Consider that a hypothetical average return of 4% in a fixed-indexed annuity ( plus the 10% bonus, which is only available with insurance companies, offered in conjunction with   contracts of 10 years in duration or longer), would provide you with a hypothetical account value of $383,292 over the ten year period. 

So think about something …what if you had earned 4% on your original deposit of $250,000 in some other savings or investment product, (perhaps from a portfolio of stocks, bonds, mutual funds, or Certificates of Deposits etc…), after any costs or fees,  which would then have  accumulated to $370,061, and you were now  70 years old.

Let’s say you were to ask your financial advisor “how much you could withdraw, as a percentage of your account value, and have it last the rest of your life?”  Hypothetically, an advisor is more likely than not, going to tell you … that he or she cannot know what future returns will be, and therefore he or she cannot know for certain,but if they had to guess, you may be able to withdraw approximately …5% …or less, if you are expecting …that your money would last you the rest of your life”.  

It is worth emphasizing here, that because no one knows what lies ahead in terms of future stock market returns or future interest rates, you again, really don’t know if 5% / $18,502 (5% of the $370,061, which for conversation sake, we are saying you have in “some other financial product”), is too much to withdraw, or not.  Meaning if you were to withdrawal $18,502 a year in retirement, and the savings or investment product where you happen to have your money does not perform well …you could run out of money in retirement, in that “some other financial product”.   Do you want to be in a situation like this?

You see, that is the real comparison ...that everyone, who takes the time to really understand their personal retirement situation, needs to think about. We need to reframe our perspective ...which would you rather live off of in retirement, $25,811 a year, which is guaranteed, or $18,502 ....which is not guaranteed"? Obviously, one would rather be guaranteed $25,811 a year versus $18,502 which wouldn't be guaranteed, and only a fixed-indexed annuity with an income rider could do this for you, while simultaneously giving you access to your account value. So is it worth it? Is it worth taking your chances in the stock market? Or, should you pull your nest egg out o f the stock market, in order to protect your retirement, in order to receive the guarantees provided by the fixed-indexed annuity, and in order to receive greater guaranteed income?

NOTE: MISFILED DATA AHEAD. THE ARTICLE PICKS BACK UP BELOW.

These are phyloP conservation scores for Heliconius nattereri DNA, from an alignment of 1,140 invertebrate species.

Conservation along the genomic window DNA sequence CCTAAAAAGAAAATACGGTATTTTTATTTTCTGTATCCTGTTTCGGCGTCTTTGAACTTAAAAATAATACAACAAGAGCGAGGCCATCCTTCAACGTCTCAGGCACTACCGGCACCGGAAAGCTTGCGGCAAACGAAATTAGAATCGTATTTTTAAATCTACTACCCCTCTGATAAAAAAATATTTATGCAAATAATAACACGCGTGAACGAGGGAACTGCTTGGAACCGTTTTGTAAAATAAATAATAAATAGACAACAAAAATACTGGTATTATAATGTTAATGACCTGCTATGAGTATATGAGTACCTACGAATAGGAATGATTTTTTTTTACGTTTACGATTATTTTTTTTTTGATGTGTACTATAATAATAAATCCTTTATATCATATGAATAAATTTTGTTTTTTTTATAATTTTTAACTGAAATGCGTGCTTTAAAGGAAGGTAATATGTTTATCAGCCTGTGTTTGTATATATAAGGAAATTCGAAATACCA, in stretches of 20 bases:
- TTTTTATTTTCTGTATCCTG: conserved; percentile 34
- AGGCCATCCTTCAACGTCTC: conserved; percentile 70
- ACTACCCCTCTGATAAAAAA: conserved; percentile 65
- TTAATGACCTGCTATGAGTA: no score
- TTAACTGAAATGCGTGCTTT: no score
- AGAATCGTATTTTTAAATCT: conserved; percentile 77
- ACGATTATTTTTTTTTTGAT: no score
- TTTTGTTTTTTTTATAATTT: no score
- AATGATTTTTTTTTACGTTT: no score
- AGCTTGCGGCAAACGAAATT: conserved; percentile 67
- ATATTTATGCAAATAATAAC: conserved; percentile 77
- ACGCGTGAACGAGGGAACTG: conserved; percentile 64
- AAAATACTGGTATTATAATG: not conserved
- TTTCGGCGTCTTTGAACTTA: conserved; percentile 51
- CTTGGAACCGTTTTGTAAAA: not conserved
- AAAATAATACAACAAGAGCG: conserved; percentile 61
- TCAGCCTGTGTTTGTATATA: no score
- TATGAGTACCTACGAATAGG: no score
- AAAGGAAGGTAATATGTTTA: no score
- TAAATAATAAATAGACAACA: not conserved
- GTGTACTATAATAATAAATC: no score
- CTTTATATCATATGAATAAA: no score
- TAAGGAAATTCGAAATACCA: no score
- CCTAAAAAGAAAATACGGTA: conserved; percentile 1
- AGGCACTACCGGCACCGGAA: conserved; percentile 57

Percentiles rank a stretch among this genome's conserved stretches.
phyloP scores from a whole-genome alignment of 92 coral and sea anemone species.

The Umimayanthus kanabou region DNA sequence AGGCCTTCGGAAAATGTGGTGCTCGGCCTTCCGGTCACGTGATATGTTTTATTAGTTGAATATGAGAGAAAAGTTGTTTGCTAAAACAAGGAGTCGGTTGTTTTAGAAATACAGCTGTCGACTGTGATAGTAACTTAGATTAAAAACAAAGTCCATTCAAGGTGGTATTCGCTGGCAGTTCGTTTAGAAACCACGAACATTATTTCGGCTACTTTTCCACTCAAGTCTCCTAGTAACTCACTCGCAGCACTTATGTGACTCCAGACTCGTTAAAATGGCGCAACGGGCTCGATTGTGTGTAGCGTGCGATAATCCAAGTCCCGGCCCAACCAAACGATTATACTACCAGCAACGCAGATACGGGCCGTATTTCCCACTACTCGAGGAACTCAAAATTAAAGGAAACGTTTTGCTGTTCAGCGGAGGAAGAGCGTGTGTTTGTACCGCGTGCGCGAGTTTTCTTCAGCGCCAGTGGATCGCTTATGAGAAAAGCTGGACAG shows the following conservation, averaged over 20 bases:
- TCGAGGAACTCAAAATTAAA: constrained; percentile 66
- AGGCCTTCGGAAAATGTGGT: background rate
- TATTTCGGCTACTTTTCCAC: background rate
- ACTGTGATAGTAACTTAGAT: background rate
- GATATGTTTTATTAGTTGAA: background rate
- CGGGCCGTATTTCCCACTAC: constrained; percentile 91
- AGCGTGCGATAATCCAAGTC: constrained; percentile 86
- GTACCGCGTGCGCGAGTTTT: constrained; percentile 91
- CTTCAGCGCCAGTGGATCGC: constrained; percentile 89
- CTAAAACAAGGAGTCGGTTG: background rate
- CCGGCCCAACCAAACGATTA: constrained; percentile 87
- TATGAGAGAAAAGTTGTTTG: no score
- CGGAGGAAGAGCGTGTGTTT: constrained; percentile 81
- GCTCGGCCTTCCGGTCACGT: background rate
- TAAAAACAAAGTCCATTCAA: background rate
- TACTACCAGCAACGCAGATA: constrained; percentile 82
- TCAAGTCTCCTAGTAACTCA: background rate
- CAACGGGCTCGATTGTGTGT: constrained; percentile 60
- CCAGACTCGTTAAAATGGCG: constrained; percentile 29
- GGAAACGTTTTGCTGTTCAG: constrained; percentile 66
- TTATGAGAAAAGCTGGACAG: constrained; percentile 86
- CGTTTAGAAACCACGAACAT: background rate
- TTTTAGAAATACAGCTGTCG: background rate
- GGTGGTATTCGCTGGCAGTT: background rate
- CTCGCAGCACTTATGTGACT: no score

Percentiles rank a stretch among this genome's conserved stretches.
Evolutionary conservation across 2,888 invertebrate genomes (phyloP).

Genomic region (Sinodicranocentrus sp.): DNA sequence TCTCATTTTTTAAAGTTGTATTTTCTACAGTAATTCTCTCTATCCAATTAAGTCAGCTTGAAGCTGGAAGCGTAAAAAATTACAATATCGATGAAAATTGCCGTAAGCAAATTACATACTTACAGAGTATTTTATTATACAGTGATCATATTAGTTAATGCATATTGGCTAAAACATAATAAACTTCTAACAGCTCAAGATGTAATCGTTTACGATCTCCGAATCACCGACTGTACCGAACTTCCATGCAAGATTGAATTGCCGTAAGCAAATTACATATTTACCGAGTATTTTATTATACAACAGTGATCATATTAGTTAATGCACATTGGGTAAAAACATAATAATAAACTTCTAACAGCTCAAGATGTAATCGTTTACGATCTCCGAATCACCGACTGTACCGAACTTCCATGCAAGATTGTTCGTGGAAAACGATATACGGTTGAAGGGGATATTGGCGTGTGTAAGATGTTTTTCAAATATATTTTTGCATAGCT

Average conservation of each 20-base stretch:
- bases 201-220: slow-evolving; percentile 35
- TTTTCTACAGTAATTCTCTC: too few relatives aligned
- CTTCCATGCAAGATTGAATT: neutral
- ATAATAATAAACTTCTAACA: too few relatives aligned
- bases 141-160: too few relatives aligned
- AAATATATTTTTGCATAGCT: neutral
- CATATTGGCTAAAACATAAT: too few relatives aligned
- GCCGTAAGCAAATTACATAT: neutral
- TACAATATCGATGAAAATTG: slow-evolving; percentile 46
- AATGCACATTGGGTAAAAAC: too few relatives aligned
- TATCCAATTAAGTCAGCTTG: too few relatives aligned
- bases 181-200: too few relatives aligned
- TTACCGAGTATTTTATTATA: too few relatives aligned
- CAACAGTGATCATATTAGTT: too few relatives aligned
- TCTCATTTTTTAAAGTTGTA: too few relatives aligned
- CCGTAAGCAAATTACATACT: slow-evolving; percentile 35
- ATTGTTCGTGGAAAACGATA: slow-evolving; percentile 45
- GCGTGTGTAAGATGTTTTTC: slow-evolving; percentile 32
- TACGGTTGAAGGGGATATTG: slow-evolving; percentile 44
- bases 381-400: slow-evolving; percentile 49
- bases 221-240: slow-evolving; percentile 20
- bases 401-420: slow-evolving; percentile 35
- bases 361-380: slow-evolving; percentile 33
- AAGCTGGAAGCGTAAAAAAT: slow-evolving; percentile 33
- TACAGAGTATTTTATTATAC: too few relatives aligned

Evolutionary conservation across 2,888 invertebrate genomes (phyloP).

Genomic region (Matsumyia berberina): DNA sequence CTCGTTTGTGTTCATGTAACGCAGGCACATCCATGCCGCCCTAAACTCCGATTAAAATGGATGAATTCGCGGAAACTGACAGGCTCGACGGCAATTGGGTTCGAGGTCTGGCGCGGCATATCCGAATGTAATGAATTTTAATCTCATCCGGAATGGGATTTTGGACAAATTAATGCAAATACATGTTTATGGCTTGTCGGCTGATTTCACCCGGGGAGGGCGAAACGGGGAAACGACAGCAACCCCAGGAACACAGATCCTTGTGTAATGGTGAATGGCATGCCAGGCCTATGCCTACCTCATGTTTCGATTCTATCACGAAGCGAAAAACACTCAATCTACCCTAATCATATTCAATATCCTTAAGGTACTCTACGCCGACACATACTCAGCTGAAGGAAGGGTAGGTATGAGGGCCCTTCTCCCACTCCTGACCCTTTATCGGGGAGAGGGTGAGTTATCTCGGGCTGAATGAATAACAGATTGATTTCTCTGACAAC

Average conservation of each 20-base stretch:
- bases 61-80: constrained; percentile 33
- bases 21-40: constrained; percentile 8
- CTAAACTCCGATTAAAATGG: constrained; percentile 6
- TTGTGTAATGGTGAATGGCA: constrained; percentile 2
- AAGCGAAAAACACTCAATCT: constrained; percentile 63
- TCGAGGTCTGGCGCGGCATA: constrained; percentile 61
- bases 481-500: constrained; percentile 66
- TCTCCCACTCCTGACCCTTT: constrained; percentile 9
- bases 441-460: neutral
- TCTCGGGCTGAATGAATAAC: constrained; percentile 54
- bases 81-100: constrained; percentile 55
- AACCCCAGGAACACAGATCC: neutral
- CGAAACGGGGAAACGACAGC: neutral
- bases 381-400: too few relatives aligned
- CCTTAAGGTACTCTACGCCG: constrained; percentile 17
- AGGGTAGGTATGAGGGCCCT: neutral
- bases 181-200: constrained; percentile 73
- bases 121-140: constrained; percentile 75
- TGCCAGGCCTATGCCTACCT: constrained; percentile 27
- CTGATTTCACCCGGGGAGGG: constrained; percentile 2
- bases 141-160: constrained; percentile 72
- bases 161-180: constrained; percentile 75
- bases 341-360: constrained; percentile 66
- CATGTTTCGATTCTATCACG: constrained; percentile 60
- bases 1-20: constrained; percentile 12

Don’t forget, the $18,502 …could be less  …if that “some other financial product”, earns less than 4%, and doesn’t quite grow to $370,061.  Also, we all know it could be more, as one can invest in the stock market, and perhaps through skill or luck, experience tremendous gains in a particular investment. However, you must be willing to accept the possible risks: the risk of loss to your principal, the risk of losing any gains you may have had , and, accept the cost of investing your money, which magnifies the problems of reverse dollar cost averaging.  Relative to the reverse dollar cost averaging essay by John Bogle of Vanguard which you read earlier, you could run out of money, and you could find yourself in a situation where you end up leaving nothing to your heirs. Do you want to be in a situation like this?

I know that all of this could be confusing, even alarming …but I hope you see that we have laid things out as simply as we can, to explain things clearly, and to help people reframe their retirement perspective.  It is important that we all make informed decisions, but one can only do this if we understand the benefits of the fixed-indexed annuity with an income rider …in comparison with other retirement planning choices.   If you were not aware of fixed-indexed annuities, or fixed-indexed annuities with income riders, you certainly are now.